e. Accepts prize money in equitation or showmanship classes. Prize money may be accepted by amateur riders in Dressage.
f. Rides, drives or shows, any horse for which he/she or a member of his/her family or a corporation which a member of his/her family controls, receives remuneration for boarding, training, riding, driving or showing. (A family member of a trainer may not absolve themselves of this rule by entering into a lease or any other agreement for a horse owned by a client of the trainer).
g. Gives instruction to any person or rides, drives or shows any horse, for which activity another person in his/her family or corporation which a member of his/her family controls will receive remuneration for the activity. (A family member of a trainer may not absolve themselves of this rule by entering into a lease or any other agreement for a horse owned by a client of the trainer).
h. Accepts remuneration, as defined in GR1306.2d, for selling horses/ponies, acts as a paid agent in the sale of horses/ponies or takes horses/ponies on consignment for the purpose of sale or training other than those owned wholly or in part by him/her or by a member of his/her family or farm/ranch/syndicate/partnership/corporation which he/she or a member of his/her family controls.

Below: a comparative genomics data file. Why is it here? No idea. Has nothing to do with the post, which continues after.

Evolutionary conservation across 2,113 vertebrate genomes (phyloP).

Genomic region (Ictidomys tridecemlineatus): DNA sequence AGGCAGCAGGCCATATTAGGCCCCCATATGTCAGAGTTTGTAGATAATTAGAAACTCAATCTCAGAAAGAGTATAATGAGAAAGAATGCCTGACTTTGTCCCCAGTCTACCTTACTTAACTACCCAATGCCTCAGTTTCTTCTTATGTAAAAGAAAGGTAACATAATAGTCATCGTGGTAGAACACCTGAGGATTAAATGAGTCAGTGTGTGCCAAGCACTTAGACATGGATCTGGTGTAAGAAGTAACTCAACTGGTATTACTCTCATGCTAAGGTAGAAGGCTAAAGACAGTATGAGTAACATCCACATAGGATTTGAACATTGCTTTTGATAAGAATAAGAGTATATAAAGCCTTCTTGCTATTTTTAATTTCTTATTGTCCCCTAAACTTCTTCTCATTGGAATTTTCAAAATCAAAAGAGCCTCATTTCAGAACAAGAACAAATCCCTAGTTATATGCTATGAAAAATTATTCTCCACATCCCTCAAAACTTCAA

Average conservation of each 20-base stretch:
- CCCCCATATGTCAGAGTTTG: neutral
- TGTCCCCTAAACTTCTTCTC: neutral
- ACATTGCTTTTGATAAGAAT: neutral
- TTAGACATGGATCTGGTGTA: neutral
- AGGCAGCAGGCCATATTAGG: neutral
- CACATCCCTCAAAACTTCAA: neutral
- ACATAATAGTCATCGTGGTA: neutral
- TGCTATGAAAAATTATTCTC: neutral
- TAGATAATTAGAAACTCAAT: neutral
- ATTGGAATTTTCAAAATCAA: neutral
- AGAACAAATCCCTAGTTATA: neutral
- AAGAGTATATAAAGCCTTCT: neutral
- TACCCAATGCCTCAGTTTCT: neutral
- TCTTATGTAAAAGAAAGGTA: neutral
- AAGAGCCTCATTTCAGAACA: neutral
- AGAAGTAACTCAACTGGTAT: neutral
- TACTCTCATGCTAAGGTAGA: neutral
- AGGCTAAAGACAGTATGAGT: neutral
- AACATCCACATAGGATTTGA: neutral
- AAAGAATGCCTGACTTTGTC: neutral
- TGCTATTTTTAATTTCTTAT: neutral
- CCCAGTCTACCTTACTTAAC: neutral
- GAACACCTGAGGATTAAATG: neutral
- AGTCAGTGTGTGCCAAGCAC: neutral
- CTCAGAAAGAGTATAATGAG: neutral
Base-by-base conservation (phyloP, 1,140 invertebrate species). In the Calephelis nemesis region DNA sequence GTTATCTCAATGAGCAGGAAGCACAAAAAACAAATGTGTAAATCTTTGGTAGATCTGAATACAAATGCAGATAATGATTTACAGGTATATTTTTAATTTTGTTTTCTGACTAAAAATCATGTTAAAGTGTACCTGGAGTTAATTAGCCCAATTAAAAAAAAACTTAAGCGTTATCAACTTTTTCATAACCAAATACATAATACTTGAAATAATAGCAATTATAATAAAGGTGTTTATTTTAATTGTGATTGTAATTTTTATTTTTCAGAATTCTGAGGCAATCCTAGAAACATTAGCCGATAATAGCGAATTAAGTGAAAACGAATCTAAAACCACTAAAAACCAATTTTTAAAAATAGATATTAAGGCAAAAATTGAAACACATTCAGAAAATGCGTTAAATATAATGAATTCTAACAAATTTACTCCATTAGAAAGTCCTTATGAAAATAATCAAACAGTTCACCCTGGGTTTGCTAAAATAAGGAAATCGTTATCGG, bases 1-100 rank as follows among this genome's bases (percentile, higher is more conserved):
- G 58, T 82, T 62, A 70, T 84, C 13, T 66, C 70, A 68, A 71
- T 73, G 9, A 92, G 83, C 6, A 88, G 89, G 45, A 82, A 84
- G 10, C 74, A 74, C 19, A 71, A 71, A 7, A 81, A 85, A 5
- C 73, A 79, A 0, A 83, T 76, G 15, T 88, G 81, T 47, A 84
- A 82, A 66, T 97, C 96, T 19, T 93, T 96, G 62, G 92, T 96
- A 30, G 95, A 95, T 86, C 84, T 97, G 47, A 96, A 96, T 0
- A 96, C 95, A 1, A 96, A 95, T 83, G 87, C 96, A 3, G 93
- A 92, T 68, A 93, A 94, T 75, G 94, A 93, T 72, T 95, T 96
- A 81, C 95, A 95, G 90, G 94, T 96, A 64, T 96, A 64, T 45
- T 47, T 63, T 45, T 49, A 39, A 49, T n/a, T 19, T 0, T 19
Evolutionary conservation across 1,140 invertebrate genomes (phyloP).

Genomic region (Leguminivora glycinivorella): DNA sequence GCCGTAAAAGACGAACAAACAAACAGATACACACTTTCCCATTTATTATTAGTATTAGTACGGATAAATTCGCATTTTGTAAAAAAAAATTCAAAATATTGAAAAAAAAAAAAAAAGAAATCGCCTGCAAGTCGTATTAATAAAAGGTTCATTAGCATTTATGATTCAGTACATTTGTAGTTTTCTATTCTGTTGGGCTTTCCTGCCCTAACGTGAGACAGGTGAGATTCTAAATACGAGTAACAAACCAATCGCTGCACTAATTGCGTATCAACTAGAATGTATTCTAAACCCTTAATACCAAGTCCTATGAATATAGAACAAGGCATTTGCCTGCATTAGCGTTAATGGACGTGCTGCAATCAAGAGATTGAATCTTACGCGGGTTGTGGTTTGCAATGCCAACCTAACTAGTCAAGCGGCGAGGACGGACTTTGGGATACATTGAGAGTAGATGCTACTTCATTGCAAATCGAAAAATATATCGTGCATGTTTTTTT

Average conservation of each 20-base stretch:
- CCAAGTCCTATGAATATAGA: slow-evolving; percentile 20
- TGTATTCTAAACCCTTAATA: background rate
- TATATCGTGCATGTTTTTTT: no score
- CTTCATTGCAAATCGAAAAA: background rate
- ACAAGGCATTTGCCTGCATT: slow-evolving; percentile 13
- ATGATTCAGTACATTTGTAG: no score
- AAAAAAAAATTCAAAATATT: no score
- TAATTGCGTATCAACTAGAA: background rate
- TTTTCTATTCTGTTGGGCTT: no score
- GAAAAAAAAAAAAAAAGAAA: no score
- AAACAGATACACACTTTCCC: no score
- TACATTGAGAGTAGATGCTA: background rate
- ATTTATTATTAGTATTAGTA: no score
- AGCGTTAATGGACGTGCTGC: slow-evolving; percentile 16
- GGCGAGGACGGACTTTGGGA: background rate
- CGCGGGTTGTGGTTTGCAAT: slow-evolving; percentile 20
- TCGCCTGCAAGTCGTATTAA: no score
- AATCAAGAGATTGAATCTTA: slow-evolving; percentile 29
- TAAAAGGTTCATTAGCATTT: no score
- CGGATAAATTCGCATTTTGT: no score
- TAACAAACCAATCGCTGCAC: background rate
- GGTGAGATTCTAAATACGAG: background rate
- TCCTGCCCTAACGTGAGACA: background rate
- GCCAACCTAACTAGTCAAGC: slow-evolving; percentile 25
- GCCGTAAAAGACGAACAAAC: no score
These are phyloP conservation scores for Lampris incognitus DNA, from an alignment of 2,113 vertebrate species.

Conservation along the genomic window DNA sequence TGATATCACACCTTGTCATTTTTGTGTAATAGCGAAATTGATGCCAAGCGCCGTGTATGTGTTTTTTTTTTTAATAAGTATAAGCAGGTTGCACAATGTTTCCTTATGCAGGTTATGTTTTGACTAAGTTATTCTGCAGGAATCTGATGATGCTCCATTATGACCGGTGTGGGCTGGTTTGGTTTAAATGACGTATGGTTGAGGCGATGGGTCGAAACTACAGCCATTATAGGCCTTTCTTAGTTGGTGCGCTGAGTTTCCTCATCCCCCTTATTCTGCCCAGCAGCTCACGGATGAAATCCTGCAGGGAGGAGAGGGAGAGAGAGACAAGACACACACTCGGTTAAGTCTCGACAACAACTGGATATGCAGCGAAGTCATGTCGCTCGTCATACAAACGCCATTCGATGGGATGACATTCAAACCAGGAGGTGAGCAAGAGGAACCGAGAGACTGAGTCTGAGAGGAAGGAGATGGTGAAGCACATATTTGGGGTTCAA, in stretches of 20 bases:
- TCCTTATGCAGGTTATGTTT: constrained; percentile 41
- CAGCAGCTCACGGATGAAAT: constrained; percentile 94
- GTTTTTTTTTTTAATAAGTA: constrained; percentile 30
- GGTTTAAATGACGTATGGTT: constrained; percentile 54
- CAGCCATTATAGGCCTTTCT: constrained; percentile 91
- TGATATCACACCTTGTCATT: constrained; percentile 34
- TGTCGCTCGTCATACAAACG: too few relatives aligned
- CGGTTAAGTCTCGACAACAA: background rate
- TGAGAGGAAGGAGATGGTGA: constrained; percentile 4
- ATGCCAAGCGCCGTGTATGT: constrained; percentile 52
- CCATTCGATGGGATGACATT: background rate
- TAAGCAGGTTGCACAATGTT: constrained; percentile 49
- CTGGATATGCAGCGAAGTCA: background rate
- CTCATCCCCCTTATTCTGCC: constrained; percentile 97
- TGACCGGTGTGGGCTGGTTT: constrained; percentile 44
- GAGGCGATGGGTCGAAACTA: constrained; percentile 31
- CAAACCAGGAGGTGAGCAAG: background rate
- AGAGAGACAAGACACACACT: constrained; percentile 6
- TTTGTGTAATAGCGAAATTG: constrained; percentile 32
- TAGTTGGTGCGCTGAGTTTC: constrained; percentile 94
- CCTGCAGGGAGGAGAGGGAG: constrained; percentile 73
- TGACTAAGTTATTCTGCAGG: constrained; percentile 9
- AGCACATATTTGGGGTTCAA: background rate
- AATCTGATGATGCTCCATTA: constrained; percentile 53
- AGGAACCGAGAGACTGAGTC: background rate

i. Advertising professional services such as training or giving lessons by way of business cards, print ads, or internet.
j. For Amateurs in Jumper Sections, see JP117.
k. For Amateurs in Eventing sections, see EV Appendix 3 - Participation in Horse Trials.
2. The following activities do not affect the amateur status of a person who is otherwise qualified:
a. The writing of books or articles pertaining to horses.
b. Accepting remuneration for officiating as a judge, steward, technical delegate, course designer, announcer or participating as a TV commentator, or accepting bona fide remuneration for services as a veterinarian, groom, farrier, tack shop operator or breeder, or for accepting bona fide remuneration for boarding services.
c. Accepting reimbursement for any expenses directly related to the horse (i.e. farrier/vet bills, entries) however, does not include travel,hotel, room and board or equipment. EC 2/17/09 Effective immediately
d. Accepting a token of appreciation, other than money, for riding, driving or showing in halter/in hand. (Note: Horse board, prize money, partial support or objects of more than $300 are considered remuneration, not small tokens of appreciation). (Also note:accepting any amount of money, whether more or less than $300, is considered remuneration.) Prize money won by an amateur-owner rider/driver/handler in any class (other than equitation or showmanship) is not considered remuneration.